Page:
a taste of the world's best short stories


Clarice Lispector (1925-1977) - Biography

Clarice Lispector (1925-1977)
Commentary by Karen Bernardo

Clarice Lispector's quirky stories demonstrate her fascination with the creative process, rather than the actual act of storytelling.

Born in the Ukraine in 1925, Lispector moved to Brazil as an infant. She began writing as a teenager, and read voraciously, not only from Brazilian literature but from the works of contemporary authors of Europe and the United States. She was particularly influenced by the French existentialist philosophers Albert Camus and Jean-Paul Sartre.
After graduating from the National Faculty of Law, she became a journalist. One might expect that her journalistic career would have produced a tendency to write straightforward, sequential prose, but instead she quickly established herself as a master of the odd, the surreal, the mystical. Both of the stories we've chosen to discuss, 'The Chicken' and 'The Fifth Story,' feature animals in them, as Lispector seems to have seen animals as perfect canvases for the unfolding of life's epiphanies. Never content to 'just tell the story,' her prose experiments with -- and often transgress -- the boundaries of language and traditional narrative structure. Thematically, her work often contrasts the inborn urge to survive with the cynical knowledge that we are all, someday, bound to die; this sense of being inexorably dragged, kicking and screaming, toward one's doom pervades both stories we read today.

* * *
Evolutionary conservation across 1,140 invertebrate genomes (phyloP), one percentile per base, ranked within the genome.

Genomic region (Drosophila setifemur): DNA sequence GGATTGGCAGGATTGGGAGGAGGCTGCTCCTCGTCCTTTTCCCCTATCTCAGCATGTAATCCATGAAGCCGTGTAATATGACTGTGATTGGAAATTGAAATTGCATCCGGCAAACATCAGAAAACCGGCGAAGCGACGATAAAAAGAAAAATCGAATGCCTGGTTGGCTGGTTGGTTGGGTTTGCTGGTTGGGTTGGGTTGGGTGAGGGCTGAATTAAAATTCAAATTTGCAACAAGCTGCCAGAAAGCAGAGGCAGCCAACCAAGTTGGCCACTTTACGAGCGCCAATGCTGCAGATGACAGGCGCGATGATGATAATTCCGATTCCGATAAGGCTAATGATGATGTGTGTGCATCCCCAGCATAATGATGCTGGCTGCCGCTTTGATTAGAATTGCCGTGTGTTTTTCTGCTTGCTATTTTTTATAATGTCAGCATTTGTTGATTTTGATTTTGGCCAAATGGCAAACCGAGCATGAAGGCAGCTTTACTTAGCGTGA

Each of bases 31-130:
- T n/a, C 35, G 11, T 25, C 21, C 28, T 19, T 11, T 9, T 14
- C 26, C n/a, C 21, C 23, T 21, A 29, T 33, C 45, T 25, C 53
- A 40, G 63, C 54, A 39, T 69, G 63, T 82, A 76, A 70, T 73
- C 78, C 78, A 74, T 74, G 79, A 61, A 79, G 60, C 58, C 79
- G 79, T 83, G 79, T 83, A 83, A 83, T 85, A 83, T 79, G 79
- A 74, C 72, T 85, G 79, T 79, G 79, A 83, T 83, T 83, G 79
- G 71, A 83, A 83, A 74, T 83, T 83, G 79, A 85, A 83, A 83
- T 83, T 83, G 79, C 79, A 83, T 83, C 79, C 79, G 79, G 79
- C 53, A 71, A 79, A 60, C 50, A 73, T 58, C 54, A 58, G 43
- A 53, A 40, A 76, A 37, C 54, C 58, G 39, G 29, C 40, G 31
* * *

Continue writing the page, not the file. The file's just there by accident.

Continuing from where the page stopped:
Lispector herself did not live a long life, dying at the age of 52 from cancer. Yet her legacy is contained in her unique glimpses into facets of life which often go unnoticed by those of us who don't have eyes to see.

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